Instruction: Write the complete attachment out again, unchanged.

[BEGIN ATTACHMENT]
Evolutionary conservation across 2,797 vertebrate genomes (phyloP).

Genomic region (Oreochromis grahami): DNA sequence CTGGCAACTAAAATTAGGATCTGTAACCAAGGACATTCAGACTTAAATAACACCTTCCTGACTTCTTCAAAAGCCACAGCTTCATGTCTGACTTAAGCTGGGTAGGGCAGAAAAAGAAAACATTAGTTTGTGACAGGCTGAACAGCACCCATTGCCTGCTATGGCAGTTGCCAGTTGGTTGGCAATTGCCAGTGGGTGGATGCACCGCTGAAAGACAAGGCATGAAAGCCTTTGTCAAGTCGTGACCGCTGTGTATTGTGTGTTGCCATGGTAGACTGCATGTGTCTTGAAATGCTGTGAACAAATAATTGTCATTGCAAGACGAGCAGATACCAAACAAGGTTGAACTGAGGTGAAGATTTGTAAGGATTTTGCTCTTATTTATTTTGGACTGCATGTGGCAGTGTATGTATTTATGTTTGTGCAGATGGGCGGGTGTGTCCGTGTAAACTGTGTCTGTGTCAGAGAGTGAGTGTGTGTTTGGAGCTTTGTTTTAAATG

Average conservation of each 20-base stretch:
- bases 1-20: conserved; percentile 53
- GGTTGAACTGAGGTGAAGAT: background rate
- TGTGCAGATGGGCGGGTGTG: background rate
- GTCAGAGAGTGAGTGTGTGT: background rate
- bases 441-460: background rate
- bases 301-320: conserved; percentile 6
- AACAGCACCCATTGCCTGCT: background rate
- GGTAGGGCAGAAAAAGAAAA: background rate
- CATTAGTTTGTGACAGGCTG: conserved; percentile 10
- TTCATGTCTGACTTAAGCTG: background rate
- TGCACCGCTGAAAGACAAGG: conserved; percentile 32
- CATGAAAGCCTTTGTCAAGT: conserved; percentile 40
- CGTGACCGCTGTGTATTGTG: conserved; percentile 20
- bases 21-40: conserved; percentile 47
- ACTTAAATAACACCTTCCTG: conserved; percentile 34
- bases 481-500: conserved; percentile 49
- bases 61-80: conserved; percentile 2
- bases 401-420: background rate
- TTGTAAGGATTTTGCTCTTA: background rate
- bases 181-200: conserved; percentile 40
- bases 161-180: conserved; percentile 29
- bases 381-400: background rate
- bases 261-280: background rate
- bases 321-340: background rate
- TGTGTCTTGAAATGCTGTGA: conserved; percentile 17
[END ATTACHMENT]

Evolutionary conservation across 2,797 vertebrate genomes (phyloP).

Genomic region (Oreochromis grahami): DNA sequence CTGGCAACTAAAATTAGGATCTGTAACCAAGGACATTCAGACTTAAATAACACCTTCCTGACTTCTTCAAAAGCCACAGCTTCATGTCTGACTTAAGCTGGGTAGGGCAGAAAAAGAAAACATTAGTTTGTGACAGGCTGAACAGCACCCATTGCCTGCTATGGCAGTTGCCAGTTGGTTGGCAATTGCCAGTGGGTGGATGCACCGCTGAAAGACAAGGCATGAAAGCCTTTGTCAAGTCGTGACCGCTGTGTATTGTGTGTTGCCATGGTAGACTGCATGTGTCTTGAAATGCTGTGAACAAATAATTGTCATTGCAAGACGAGCAGATACCAAACAAGGTTGAACTGAGGTGAAGATTTGTAAGGATTTTGCTCTTATTTATTTTGGACTGCATGTGGCAGTGTATGTATTTATGTTTGTGCAGATGGGCGGGTGTGTCCGTGTAAACTGTGTCTGTGTCAGAGAGTGAGTGTGTGTTTGGAGCTTTGTTTTAAATG

Average conservation of each 20-base stretch:
- bases 1-20: conserved; percentile 53
- GGTTGAACTGAGGTGAAGAT: background rate
- TGTGCAGATGGGCGGGTGTG: background rate
- GTCAGAGAGTGAGTGTGTGT: background rate
- bases 441-460: background rate
- bases 301-320: conserved; percentile 6
- AACAGCACCCATTGCCTGCT: background rate
- GGTAGGGCAGAAAAAGAAAA: background rate
- CATTAGTTTGTGACAGGCTG: conserved; percentile 10
- TTCATGTCTGACTTAAGCTG: background rate
- TGCACCGCTGAAAGACAAGG: conserved; percentile 32
- CATGAAAGCCTTTGTCAAGT: conserved; percentile 40
- CGTGACCGCTGTGTATTGTG: conserved; percentile 20
- bases 21-40: conserved; percentile 47
- ACTTAAATAACACCTTCCTG: conserved; percentile 34
- bases 481-500: conserved; percentile 49
- bases 61-80: conserved; percentile 2
- bases 401-420: background rate
- TTGTAAGGATTTTGCTCTTA: background rate
- bases 181-200: conserved; percentile 40
- bases 161-180: conserved; percentile 29
- bases 381-400: background rate
- bases 261-280: background rate
- bases 321-340: background rate
- TGTGTCTTGAAATGCTGTGA: conserved; percentile 17